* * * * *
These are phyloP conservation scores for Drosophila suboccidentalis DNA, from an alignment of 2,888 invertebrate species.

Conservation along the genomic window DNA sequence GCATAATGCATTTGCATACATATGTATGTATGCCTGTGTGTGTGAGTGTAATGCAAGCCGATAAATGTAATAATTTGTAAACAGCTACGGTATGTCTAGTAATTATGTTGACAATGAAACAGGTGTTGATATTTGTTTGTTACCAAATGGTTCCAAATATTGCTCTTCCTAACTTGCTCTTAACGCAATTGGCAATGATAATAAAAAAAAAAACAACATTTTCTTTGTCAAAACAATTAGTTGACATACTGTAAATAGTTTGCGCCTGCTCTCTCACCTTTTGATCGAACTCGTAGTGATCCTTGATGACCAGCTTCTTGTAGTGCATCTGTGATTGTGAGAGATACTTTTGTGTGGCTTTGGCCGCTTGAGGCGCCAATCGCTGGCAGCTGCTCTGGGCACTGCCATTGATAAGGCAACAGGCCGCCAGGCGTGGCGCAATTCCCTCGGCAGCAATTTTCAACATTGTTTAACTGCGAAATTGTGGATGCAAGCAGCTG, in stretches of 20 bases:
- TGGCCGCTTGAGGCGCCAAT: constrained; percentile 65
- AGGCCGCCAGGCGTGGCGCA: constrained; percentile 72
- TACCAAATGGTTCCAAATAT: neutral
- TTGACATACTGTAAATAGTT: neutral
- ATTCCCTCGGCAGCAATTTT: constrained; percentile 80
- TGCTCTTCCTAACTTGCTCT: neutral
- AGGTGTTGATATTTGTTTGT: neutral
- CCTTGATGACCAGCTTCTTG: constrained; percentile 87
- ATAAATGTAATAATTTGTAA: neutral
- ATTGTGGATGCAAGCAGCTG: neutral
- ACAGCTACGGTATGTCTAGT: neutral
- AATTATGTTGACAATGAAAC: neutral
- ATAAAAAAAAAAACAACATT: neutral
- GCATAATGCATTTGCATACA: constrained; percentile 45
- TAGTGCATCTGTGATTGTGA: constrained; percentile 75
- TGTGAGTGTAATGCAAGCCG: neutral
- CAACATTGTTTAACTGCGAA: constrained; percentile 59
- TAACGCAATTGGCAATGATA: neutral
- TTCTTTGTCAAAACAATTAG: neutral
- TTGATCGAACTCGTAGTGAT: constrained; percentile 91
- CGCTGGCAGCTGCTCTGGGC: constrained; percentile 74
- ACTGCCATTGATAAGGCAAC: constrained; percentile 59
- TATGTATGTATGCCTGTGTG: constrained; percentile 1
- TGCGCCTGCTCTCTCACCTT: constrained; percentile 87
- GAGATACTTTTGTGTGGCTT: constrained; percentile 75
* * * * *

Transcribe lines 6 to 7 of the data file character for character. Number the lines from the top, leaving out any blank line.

- TTGACATACTGTAAATAGTT: neutral
- ATTCCCTCGGCAGCAATTTT: constrained; percentile 80